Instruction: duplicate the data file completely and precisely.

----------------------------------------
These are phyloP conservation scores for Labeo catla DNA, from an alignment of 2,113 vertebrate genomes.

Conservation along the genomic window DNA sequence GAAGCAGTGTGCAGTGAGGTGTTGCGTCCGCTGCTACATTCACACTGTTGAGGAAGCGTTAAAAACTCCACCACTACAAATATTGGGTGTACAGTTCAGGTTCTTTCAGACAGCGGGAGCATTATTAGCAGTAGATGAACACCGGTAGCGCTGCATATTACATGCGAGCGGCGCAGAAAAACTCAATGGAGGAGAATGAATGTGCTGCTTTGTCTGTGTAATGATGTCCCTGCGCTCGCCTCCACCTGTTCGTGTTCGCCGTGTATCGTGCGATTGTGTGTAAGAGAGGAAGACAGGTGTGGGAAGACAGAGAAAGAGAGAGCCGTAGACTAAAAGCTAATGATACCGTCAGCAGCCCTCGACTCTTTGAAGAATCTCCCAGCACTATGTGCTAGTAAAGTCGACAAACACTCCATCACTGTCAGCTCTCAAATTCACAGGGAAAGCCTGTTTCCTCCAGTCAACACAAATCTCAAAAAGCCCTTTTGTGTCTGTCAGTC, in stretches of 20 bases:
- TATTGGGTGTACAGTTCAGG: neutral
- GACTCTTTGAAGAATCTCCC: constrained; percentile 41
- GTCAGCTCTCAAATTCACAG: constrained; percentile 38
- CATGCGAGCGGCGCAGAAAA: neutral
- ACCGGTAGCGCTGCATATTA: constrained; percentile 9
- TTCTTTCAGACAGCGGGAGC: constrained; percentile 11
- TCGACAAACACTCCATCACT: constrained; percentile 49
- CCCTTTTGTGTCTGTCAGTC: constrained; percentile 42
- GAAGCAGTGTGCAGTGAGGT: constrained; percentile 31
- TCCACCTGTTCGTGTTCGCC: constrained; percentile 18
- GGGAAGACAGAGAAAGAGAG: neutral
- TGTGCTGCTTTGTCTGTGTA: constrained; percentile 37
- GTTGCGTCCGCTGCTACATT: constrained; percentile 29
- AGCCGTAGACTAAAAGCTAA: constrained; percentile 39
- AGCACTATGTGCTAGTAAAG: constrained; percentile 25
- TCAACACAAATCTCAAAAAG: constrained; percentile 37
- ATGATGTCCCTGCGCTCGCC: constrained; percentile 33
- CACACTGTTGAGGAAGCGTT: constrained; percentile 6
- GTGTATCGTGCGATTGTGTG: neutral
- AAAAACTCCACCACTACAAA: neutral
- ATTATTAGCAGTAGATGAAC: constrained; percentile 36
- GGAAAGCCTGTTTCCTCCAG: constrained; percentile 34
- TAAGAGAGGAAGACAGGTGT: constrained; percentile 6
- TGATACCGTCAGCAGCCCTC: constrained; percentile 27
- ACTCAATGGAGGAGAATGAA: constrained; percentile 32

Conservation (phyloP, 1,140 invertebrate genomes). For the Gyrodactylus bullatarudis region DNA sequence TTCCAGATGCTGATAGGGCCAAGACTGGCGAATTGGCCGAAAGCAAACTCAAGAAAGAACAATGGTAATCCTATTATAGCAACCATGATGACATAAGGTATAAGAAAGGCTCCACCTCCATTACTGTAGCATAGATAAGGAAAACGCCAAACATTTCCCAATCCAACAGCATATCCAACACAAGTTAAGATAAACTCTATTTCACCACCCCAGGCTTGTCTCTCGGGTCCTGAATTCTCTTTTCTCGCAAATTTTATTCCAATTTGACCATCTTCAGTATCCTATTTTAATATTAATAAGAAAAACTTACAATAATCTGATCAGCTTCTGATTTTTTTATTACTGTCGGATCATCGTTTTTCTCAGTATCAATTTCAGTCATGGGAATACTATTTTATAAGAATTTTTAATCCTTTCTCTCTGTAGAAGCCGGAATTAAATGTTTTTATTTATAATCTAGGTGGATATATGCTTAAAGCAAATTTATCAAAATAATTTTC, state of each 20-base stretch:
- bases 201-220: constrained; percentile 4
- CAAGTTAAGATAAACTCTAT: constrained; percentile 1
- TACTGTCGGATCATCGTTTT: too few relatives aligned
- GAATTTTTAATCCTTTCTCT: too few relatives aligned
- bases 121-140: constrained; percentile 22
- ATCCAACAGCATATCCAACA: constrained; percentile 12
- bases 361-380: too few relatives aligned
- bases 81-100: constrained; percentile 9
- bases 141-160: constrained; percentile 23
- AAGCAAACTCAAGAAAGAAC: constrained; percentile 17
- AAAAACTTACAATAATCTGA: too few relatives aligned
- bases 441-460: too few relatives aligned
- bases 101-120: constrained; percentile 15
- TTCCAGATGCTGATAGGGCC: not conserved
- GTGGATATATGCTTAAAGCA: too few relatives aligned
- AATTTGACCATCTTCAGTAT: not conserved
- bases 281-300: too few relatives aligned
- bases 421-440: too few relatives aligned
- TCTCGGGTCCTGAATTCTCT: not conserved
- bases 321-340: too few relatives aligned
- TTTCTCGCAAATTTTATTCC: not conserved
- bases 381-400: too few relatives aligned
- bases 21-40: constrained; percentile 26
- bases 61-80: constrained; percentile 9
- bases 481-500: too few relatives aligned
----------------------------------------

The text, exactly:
These are phyloP conservation scores for Labeo catla DNA, from an alignment of 2,113 vertebrate genomes.

Conservation along the genomic window DNA sequence GAAGCAGTGTGCAGTGAGGTGTTGCGTCCGCTGCTACATTCACACTGTTGAGGAAGCGTTAAAAACTCCACCACTACAAATATTGGGTGTACAGTTCAGGTTCTTTCAGACAGCGGGAGCATTATTAGCAGTAGATGAACACCGGTAGCGCTGCATATTACATGCGAGCGGCGCAGAAAAACTCAATGGAGGAGAATGAATGTGCTGCTTTGTCTGTGTAATGATGTCCCTGCGCTCGCCTCCACCTGTTCGTGTTCGCCGTGTATCGTGCGATTGTGTGTAAGAGAGGAAGACAGGTGTGGGAAGACAGAGAAAGAGAGAGCCGTAGACTAAAAGCTAATGATACCGTCAGCAGCCCTCGACTCTTTGAAGAATCTCCCAGCACTATGTGCTAGTAAAGTCGACAAACACTCCATCACTGTCAGCTCTCAAATTCACAGGGAAAGCCTGTTTCCTCCAGTCAACACAAATCTCAAAAAGCCCTTTTGTGTCTGTCAGTC, in stretches of 20 bases:
- TATTGGGTGTACAGTTCAGG: neutral
- GACTCTTTGAAGAATCTCCC: constrained; percentile 41
- GTCAGCTCTCAAATTCACAG: constrained; percentile 38
- CATGCGAGCGGCGCAGAAAA: neutral
- ACCGGTAGCGCTGCATATTA: constrained; percentile 9
- TTCTTTCAGACAGCGGGAGC: constrained; percentile 11
- TCGACAAACACTCCATCACT: constrained; percentile 49
- CCCTTTTGTGTCTGTCAGTC: constrained; percentile 42
- GAAGCAGTGTGCAGTGAGGT: constrained; percentile 31
- TCCACCTGTTCGTGTTCGCC: constrained; percentile 18
- GGGAAGACAGAGAAAGAGAG: neutral
- TGTGCTGCTTTGTCTGTGTA: constrained; percentile 37
- GTTGCGTCCGCTGCTACATT: constrained; percentile 29
- AGCCGTAGACTAAAAGCTAA: constrained; percentile 39
- AGCACTATGTGCTAGTAAAG: constrained; percentile 25
- TCAACACAAATCTCAAAAAG: constrained; percentile 37
- ATGATGTCCCTGCGCTCGCC: constrained; percentile 33
- CACACTGTTGAGGAAGCGTT: constrained; percentile 6
- GTGTATCGTGCGATTGTGTG: neutral
- AAAAACTCCACCACTACAAA: neutral
- ATTATTAGCAGTAGATGAAC: constrained; percentile 36
- GGAAAGCCTGTTTCCTCCAG: constrained; percentile 34
- TAAGAGAGGAAGACAGGTGT: constrained; percentile 6
- TGATACCGTCAGCAGCCCTC: constrained; percentile 27
- ACTCAATGGAGGAGAATGAA: constrained; percentile 32

Conservation (phyloP, 1,140 invertebrate genomes). For the Gyrodactylus bullatarudis region DNA sequence TTCCAGATGCTGATAGGGCCAAGACTGGCGAATTGGCCGAAAGCAAACTCAAGAAAGAACAATGGTAATCCTATTATAGCAACCATGATGACATAAGGTATAAGAAAGGCTCCACCTCCATTACTGTAGCATAGATAAGGAAAACGCCAAACATTTCCCAATCCAACAGCATATCCAACACAAGTTAAGATAAACTCTATTTCACCACCCCAGGCTTGTCTCTCGGGTCCTGAATTCTCTTTTCTCGCAAATTTTATTCCAATTTGACCATCTTCAGTATCCTATTTTAATATTAATAAGAAAAACTTACAATAATCTGATCAGCTTCTGATTTTTTTATTACTGTCGGATCATCGTTTTTCTCAGTATCAATTTCAGTCATGGGAATACTATTTTATAAGAATTTTTAATCCTTTCTCTCTGTAGAAGCCGGAATTAAATGTTTTTATTTATAATCTAGGTGGATATATGCTTAAAGCAAATTTATCAAAATAATTTTC, state of each 20-base stretch:
- bases 201-220: constrained; percentile 4
- CAAGTTAAGATAAACTCTAT: constrained; percentile 1
- TACTGTCGGATCATCGTTTT: too few relatives aligned
- GAATTTTTAATCCTTTCTCT: too few relatives aligned
- bases 121-140: constrained; percentile 22
- ATCCAACAGCATATCCAACA: constrained; percentile 12
- bases 361-380: too few relatives aligned
- bases 81-100: constrained; percentile 9
- bases 141-160: constrained; percentile 23
- AAGCAAACTCAAGAAAGAAC: constrained; percentile 17
- AAAAACTTACAATAATCTGA: too few relatives aligned
- bases 441-460: too few relatives aligned
- bases 101-120: constrained; percentile 15
- TTCCAGATGCTGATAGGGCC: not conserved
- GTGGATATATGCTTAAAGCA: too few relatives aligned
- AATTTGACCATCTTCAGTAT: not conserved
- bases 281-300: too few relatives aligned
- bases 421-440: too few relatives aligned
- TCTCGGGTCCTGAATTCTCT: not conserved
- bases 321-340: too few relatives aligned
- TTTCTCGCAAATTTTATTCC: not conserved
- bases 381-400: too few relatives aligned
- bases 21-40: constrained; percentile 26
- bases 61-80: constrained; percentile 9
- bases 481-500: too few relatives aligned